As Donald visited a Wright brothers exhibit, he made an important realization.
Donald, a fifth-grader at Y.E. Smith Elementary School, learned the Wright brothers invented a lot of things before finally making the world’s first successful airplane. The exhibit quickly became his favorite part of the National Air and Space Museum in Washington, D.C.
Samantha Cole knows this because she supervised him as he blogged about it afterward.
“He said it helped him realize you have to build a lot of small things before you can build something big,” Cole said. “It resonated with me because it’s ultimately an allegory for our work.”
Donald was one of 14 Y.E. Smith students who went on a two-night field trip to Washington, D.C., from March 12-14. Michelle Obama herself invited the students to the White House, providing the idea for the trip. The children met her when she visited Durham in October.
The East Durham Children’s Initiative (EDCI) organized the trip. Cole, EDCI’s communications coordinator, was one of six adults who chaperoned the children, all third- through fifth-graders.
EDCI, a nonprofit organization, works primarily in Y.E. Smith to provide a “pipeline of services” to prepare children for college or a career, said David Reese, EDCI’s president. Its target area includes 120 blocks in East Durham.
“From a public school perspective, this is a true neighborhood approach,” Reese said.
Durham Public Schools selected Y.E. Smith to send students to greet the first lady at the airport when she visited Durham, said Darlene Escudero, vice principal of Y.E. Smith. They quickly chose 14 students based on character, behavior and school performance.
These students met with Michelle Obama for 20 minutes in an airport room. One student asked her when they could visit the White House. She responded with an invitation.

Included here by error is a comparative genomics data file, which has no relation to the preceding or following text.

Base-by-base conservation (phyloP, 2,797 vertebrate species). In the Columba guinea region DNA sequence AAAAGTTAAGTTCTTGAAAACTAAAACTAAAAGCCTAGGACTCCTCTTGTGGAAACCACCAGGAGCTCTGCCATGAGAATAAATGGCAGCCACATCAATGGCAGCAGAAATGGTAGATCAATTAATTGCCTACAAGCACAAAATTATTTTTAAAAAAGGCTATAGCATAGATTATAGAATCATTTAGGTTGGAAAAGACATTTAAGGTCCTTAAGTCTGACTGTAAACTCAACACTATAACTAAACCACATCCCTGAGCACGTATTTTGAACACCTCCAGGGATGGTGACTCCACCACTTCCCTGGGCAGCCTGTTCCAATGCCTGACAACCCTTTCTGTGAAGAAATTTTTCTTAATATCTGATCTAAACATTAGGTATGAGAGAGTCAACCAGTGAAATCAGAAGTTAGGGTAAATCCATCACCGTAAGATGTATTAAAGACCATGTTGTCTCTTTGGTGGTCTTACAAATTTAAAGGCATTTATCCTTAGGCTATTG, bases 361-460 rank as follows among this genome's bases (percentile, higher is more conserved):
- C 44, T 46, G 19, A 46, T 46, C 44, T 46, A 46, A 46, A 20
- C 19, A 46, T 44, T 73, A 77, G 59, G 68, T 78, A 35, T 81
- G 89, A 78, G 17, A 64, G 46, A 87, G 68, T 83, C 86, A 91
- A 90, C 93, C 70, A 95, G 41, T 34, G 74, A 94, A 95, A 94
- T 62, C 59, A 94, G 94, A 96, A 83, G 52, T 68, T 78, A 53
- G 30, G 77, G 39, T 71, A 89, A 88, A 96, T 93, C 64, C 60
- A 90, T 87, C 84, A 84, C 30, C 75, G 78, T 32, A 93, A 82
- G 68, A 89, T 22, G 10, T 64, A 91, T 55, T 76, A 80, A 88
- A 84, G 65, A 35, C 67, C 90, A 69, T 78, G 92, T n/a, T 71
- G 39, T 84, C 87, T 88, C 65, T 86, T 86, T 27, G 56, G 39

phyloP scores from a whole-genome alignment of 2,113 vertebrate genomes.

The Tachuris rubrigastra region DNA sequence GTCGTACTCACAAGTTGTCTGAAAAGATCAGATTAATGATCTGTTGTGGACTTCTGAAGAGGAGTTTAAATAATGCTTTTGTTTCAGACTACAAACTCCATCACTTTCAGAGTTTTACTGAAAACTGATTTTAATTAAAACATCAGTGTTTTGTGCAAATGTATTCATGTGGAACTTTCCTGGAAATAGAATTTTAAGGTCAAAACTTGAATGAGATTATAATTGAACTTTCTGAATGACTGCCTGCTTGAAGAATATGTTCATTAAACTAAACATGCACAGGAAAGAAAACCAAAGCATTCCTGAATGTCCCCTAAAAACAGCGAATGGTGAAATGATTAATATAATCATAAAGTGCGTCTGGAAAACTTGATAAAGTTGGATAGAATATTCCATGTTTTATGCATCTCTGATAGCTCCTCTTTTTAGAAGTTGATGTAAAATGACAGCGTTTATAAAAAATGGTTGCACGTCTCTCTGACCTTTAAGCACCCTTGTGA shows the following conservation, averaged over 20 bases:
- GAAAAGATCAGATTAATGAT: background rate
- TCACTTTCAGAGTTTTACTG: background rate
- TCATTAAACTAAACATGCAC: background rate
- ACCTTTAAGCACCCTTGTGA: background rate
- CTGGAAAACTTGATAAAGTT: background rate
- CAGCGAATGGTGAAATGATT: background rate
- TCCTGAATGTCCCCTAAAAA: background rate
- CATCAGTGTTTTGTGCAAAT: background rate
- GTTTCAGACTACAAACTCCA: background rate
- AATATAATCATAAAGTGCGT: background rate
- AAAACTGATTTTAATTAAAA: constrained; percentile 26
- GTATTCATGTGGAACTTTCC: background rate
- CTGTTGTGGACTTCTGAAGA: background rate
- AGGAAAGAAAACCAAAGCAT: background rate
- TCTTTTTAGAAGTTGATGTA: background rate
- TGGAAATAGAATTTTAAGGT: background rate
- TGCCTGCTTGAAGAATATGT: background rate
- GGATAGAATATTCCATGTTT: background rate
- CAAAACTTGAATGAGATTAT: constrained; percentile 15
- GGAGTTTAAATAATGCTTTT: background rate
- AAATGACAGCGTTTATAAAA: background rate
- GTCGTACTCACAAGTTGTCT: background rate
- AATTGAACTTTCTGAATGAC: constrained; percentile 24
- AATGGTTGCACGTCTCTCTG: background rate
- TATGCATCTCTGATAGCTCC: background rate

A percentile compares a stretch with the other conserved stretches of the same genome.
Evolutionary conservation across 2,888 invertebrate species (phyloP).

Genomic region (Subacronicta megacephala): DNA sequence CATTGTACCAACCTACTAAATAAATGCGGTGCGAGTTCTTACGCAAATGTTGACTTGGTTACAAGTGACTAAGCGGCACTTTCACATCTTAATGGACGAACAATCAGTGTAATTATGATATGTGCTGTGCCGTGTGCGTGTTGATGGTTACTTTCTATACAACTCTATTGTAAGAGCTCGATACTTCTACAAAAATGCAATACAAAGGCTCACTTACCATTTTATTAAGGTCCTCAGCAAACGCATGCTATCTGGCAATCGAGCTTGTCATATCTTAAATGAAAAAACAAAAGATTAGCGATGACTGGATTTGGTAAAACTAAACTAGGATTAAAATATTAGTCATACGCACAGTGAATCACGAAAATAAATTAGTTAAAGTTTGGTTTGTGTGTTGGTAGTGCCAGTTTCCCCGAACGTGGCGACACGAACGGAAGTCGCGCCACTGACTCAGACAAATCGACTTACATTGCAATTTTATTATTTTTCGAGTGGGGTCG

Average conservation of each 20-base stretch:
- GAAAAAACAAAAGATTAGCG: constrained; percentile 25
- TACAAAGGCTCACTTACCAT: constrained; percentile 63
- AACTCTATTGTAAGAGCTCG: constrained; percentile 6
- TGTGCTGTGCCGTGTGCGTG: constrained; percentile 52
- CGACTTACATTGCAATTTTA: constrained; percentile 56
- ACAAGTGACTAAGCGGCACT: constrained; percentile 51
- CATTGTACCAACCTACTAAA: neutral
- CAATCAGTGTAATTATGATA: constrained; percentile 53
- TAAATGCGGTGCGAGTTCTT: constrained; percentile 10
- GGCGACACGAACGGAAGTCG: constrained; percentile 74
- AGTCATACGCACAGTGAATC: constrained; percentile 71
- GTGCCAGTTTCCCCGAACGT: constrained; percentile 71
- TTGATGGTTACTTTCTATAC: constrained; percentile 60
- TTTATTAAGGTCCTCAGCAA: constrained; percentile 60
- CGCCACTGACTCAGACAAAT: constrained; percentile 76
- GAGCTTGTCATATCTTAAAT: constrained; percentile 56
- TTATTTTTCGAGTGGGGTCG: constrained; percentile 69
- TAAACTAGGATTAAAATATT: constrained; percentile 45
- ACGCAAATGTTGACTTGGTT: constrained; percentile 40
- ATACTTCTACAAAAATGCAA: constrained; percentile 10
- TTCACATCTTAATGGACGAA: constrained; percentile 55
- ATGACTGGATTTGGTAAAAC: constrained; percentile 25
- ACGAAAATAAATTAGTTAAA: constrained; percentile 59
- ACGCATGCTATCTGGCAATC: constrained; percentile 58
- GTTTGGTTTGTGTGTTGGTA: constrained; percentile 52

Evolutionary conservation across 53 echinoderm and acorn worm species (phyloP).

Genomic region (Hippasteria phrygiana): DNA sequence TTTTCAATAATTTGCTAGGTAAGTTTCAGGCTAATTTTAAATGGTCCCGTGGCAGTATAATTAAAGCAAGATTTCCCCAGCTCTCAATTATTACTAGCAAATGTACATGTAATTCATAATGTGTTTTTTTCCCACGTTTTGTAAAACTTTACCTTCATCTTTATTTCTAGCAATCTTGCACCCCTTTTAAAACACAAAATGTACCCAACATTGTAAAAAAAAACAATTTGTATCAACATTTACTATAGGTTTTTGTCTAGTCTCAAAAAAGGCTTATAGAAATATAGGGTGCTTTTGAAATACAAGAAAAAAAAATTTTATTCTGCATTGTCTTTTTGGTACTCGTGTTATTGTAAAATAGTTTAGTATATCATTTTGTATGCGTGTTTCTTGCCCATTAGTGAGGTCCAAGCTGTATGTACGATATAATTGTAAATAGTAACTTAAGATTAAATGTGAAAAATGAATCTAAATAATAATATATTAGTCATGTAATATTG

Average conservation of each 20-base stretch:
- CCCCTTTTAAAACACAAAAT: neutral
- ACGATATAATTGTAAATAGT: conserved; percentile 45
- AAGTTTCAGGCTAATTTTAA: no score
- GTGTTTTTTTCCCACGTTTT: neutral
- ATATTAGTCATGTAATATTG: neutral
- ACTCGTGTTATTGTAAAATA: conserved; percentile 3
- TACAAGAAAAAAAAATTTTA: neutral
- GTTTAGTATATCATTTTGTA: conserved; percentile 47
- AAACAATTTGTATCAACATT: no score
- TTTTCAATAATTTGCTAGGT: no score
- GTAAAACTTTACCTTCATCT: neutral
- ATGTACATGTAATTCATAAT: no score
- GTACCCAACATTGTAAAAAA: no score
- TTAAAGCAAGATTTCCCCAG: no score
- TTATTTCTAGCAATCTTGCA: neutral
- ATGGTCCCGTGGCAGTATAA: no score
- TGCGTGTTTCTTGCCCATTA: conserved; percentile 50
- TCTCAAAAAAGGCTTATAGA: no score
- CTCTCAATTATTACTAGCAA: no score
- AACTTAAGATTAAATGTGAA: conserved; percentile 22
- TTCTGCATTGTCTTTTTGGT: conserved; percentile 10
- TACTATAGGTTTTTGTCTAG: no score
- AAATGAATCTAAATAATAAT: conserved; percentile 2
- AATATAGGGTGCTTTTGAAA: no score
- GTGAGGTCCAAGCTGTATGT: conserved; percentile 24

A few months later, the same 14 students boarded a charter bus headed for Washington. Although all White House tours had been canceled because of budget cuts, the group still had a packed agenda for the next couple of days.
The students were chaperoned by Cole, Escudero, Reese, two Y.E. Smith teachers and Barker French, the chairman of EDCI’s board of directors. In addition to the National Air and Space Museum, the group visited Mount Vernon, the National Archives and the national monuments.
“They really took all the moments in,” Escudero said, adding that the students were still talking about the trip at school a week later. “You can tell how impressionable the field trip was on them.”
Imani Battle, a third-grader, remembers many things about the trip. She remembers learning how corn used to be made in a bowl at Mount Vernon. She also recalls seeing letters written by children to former presidents at the National Archives. There, the students received a private tour.
While reading these letters to the president, Battle felt inspired.
She already has planned out what she wants her letter to say.
“Mine’s going to say, ‘Dear President Obama, I think that you’re the best president and I hope I get to become a president just like you,’” she said.
Although the National Archives collection includes the Magna Carta, the Declaration of Independence and the U.S. Constitution, Battle was most excited about sitting at a large table in the office of the archivist of the United States.
“We sat down where the president sat down,” she said. “It felt special to us because I felt like I was a president, too.”
Gasper Gelani, also a third-grader, remembers the table as well.
“When I grow up, I want to be a boss, so I want to have one of those fancy tables,” he said.
Escudero felt the trip was important not only from an educational perspective, but also because it took the students out of their neighborhood.
“Our children need to be exposed to more than just what’s around them,” she said. “The more you expose yourself to other points of view, the more you understand what’s in front of you.”
Escudero said she has already seen changes in the students. She noticed a change in the motivation of one boy in particular, even a week after returning.
“Washington made an impression on him,” she said. “It could be a turning moment to help focus the path they want to go on.”
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